Exploratory factor analysis has been used in an attempt to sharpen the conceptualisation of the distributed leadership construct [30]. This study suggests that distributed leadership has four dimensions: bounded empowerment, developing leadership, shared decisions and collective engagement. The data and analysis of this study progressed knowledge in the field of distributed leadership; however, the use of raw scores through Likert style responses are not without their limitations [30]. The authors conclude by acknowledging that more research is required in the field to further tighten the concept of distributed leadership and the formation of more robust methodologies when researching distributed leadership [30].
Most recently Tian, et al. [31] reviewed distributed leadership literature between 2002 and 2013 and further investigated the gaps in the literature identified by Bennett, Wise, Woods and Harvey [11], including the failure to clarify distributed leadership and empirically define its application. Tian, Risku and Collin [31] concluded by noting the limitations of not having a universally accepted definition of distributed leadership is a major drawback. Lastly, Feng, et al. [32] sought to reimagine the construct by identifying four dimensions of distributed leadership; shared, conjoint, fragmented and dispersed. This study contributed significantly to the field by developing an analytical framework for distributed leadership, but acknowledges that it is limited, as reciprocal influences among variables is not considered in the study [32]. They concluded by re-emphasising that there has been little discussion regarding methodologies in previous literature, a gap that should be addressed in further research. Contrarily, Sivri and Beycioğlu [33] recently carried out a review of empirical research on distributed leadership in school settings and sought answers to specific questions through the use of content analysis. They examined articles in 10 international journals focussing on papers in primary and secondary school contexts and found there to be “no salient distribution model detected” [33] (p.158).
Many of the reviews and positional articles written on distributed leadership examine the theoretical conceptualisation of the theory. Woods, Bennett, Harvey and Wise [24] aimed to give the concept distinctiveness, and sixteen years later there is still no universally accepted definition. Youngs [7] has concluded that a universal definition is unlikely to eventuate due to the differing knowledge production positions evident with distributed leadership [34,35]. Hence, this scoping review contributed to moving away from a more exclusive focus on the theoretical and conceptual discrepancies of distributed leadership. Rather the aim is to map the current state of research regarding the empirical studies of distributed leadership in post-primary schools by identifying key trends and research implications. The review is unique in its focus on exploring the empirical studies of distributed leadership in post-primary school settings and in its structure of utilising a scoping review methodology to identify trends, limitations and directions for future research. The contribution of this review is that it will aid understanding of what is currently known about the concept, and cohere the knowledge by providing a synthesis of the literature in the field and points to areas of consensus that will aid researchers and practitioners. While the above reviews and positional articles outlined different understandings of distributed leadership, and some described various methodologies that best measure distributed leadership, these articles demonstrate the consensus that context and setting are integral to this understanding of distributed leadership. Therefore, the context and setting of the literature will underpin this review, including the cultural dynamics underlining the literature.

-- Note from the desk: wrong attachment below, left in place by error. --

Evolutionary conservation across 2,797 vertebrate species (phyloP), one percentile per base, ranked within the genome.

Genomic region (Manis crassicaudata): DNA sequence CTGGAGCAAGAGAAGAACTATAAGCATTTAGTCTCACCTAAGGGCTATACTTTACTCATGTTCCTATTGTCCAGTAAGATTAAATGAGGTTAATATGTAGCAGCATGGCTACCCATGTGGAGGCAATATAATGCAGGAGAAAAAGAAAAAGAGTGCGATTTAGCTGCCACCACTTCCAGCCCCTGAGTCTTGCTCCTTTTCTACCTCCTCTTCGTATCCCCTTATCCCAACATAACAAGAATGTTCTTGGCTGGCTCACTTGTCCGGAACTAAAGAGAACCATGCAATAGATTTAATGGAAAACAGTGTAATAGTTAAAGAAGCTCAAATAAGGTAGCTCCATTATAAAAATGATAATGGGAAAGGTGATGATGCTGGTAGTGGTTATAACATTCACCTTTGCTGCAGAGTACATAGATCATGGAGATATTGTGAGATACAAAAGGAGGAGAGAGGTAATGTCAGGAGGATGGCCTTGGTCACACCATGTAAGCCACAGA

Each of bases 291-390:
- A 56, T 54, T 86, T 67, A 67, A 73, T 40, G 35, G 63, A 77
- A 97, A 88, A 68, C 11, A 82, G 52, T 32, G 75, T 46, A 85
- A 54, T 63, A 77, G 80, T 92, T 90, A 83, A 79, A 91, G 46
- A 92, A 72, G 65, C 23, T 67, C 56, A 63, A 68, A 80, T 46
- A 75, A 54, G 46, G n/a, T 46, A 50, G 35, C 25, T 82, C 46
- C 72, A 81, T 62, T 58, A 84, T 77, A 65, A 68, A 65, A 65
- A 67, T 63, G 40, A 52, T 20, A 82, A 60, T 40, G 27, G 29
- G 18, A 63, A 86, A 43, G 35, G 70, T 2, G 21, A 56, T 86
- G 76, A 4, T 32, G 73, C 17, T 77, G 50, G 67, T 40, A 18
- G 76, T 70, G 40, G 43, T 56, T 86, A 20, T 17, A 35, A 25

Due to the focus on theoretical conceptualisations of distributed leadership, less attention has been given to reviewing empirical research in the field. Discrepancies in the conceptualisation of distributed leadership has been noted amongst its researchers and theorists. This research was motivated by the aim to provide some clarity and coherence to the current literature with a focus on research from post-primary school teachers’ and leaders’ perspectives. The research question is thus conceptualised as “What is the current state of research in empirical studies of distributed leadership in post-primary schools?” A scoping review was chosen as the appropriate method of inquiry. Scoping reviews are a reasonably new approach to the synthesis of current evidence [36]. Their purpose is to give an overview of the current literature in a chosen field and to provide a cohering focus to the extant literature/evidence [37,38]. It is also a most favourable method for identifying and mapping key ideas of current literature in a given concept [36].